The first monument to honour the heroes of the Warsaw Ghetto was unveiled in April 1946. It was very modest, therefore soon it was decided to raise a larger monument. In July 1946, the Monument Construction Committee was set up, comprising: Adolf Berman, Icchak Cukierman and Bernard Falk. Sculptural decoration was commissioned from Natan Rappaport. The architectural shell of the monument was designed by engineer Leon Marek Suzin. Preparatory works began in 1947, involving political and social organisations, youth and numerous volunteers. The monument was built by the company of Marian Pliszczyński. Engineer J. Fedorowicz’s company carried out stonework, while the cast was made by the Paris workshop of Eugene Didier.

The Monument to the Ghetto Heroes was erected near the place of the first skirmish between Jewish fighting squads and Hitler’s army during the Ghetto Uprising in 1943 – on the square between the streets Anielewicza (former Gęsia), Karmelicka, Lewartowskiego (former Wołyńska), and Zamenhofa. It was unveiled on 19th April 1948 amid the ceremonies on the occasion of the fifth anniversary of the outbreak of the Ghetto Uprising

The monument is eleven metres high. Its is clad with slabs of roughly polished labradorite originating from Swedish quarries in Hunnebostrand. What merits attention is that the stone was commissioned by the minister of the economy of the Third Reich, Albert Speer, in 1942 as the material for future monuments to Hitler’s victory[1.1].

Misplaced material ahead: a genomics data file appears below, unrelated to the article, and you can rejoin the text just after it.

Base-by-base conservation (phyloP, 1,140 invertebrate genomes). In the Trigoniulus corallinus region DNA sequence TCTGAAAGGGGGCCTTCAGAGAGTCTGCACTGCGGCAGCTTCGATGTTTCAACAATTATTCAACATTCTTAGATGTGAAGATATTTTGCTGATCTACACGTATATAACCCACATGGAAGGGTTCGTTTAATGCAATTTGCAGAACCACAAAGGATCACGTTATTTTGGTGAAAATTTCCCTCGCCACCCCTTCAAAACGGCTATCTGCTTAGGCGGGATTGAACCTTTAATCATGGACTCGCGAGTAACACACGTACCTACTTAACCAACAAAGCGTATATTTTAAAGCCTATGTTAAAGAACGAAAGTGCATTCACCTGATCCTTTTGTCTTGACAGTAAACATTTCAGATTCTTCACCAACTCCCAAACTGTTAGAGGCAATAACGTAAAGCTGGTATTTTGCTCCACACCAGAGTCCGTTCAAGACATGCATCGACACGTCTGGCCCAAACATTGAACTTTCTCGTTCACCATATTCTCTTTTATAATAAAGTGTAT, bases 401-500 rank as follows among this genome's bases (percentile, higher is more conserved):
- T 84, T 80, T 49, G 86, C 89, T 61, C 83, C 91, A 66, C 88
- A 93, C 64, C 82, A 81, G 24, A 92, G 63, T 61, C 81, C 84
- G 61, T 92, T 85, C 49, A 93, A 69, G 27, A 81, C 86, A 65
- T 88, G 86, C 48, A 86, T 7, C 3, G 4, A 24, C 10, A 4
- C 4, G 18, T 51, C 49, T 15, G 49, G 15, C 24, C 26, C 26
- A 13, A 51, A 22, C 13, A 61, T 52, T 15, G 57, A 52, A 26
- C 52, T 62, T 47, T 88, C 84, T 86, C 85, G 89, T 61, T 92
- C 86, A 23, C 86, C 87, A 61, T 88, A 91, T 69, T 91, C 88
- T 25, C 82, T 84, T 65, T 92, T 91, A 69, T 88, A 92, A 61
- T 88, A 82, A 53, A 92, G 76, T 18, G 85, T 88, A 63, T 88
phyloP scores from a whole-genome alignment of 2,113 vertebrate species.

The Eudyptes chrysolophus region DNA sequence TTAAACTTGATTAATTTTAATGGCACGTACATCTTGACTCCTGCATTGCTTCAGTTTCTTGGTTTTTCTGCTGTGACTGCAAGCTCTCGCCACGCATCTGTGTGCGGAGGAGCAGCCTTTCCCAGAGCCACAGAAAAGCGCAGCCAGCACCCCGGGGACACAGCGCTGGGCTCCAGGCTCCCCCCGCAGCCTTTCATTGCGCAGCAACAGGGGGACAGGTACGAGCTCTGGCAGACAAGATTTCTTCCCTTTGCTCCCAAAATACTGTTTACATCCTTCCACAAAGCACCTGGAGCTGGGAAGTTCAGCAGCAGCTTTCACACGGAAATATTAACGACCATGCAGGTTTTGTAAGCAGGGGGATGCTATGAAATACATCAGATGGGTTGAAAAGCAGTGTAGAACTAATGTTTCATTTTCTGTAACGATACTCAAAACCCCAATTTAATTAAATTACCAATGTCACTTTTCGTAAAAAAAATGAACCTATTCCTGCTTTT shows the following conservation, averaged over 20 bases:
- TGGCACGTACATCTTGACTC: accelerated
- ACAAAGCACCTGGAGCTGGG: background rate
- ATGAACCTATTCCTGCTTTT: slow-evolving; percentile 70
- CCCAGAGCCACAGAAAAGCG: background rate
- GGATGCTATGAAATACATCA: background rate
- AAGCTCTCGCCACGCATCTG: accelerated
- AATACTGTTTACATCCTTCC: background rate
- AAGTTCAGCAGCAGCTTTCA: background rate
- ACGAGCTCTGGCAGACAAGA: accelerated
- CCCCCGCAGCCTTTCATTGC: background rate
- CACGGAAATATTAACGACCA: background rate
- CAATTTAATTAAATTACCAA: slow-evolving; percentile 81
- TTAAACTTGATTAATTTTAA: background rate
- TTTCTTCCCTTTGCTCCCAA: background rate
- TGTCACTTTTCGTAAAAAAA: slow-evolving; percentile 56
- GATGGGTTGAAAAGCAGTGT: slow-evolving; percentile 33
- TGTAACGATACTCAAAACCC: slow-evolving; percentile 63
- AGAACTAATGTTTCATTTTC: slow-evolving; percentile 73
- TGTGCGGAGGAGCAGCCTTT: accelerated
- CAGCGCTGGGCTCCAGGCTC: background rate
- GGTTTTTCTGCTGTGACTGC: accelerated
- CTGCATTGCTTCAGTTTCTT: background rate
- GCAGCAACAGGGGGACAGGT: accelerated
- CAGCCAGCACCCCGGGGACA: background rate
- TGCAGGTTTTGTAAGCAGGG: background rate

A sculpture and a relief were installed into the stone shell. The bronze sculpture on the western side presents a group of men, women and children. It symbolises the insurgents’ struggle and the suffering of civilians. In the centre, there is the uprising leader Mordechaj Anielewicz, holding a grenade in his left hand. On his right side, there are two men, an elderly man and a youth, ready to attack; on the left, there is a girl holding a shotgun. An insurgent’s dead body is lying at Anielewicz’s feet. Over the fighters hovers a figure of a bare woman with a child, perishing in flames. The way to the monument leads through broad stairs. Next to them, a concrete slab provides the base for two bronze menorahs. An inscription carved on the plinth reads in Polish, Yiddish, and Hebrew: “The Jewish Nation in honour of its fighters and martyrs.”

The eastern side of the monument holds a relief with a group of suffering women, children and the elderly led by the Germans in an unknown direction. The relief is said to refer to the decoration of the Arch of Titus in Rome, which displayed images of Jews banished from Jerusalem in the year 70.

For further reference see: A. Tanikowski, Zabytek hańby naszych wrogów, a chwały naszych umęczonych bohaterów. Urodziny Pomnika Bohaterów Getta, in: “Cwiszn” vol. 1/2 (2013), 112–118. Text also available online (as PDF) – http://www.cwiszn.pl/files/files/Tanikowski.pdf [Accessed 12 February 2014].

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Footnotes

  • [1.1] E. Małkowska-Bieniek, Śladami warszawskich Żydów, (2008), 144.